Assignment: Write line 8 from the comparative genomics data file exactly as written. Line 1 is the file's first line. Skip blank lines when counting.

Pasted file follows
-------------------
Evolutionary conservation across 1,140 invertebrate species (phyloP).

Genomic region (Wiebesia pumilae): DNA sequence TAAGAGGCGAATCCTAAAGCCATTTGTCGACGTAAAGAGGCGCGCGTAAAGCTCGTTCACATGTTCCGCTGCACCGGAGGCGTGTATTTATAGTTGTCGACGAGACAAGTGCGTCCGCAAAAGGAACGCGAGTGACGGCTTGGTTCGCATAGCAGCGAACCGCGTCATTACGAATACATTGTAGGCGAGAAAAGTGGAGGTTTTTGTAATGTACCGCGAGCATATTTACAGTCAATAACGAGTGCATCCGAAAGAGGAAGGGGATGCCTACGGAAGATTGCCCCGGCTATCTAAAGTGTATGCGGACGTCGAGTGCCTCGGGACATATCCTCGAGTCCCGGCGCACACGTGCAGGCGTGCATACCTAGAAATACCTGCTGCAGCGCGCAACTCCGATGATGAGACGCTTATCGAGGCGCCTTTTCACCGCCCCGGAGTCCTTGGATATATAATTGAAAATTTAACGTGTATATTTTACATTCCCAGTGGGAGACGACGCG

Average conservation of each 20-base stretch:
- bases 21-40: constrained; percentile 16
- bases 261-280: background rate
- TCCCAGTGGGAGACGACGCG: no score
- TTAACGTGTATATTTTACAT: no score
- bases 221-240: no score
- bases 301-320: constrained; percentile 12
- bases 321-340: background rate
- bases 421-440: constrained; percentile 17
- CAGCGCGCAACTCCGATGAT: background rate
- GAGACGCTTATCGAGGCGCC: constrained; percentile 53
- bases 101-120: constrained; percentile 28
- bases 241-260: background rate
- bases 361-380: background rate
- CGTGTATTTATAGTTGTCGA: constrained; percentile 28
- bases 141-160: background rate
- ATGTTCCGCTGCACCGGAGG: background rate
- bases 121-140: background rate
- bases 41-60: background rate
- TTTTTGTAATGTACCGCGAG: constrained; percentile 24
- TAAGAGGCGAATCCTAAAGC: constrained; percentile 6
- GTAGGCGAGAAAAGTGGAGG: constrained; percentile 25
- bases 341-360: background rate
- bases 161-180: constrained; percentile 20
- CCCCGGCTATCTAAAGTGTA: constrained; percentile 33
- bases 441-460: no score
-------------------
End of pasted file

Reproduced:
- bases 221-240: no score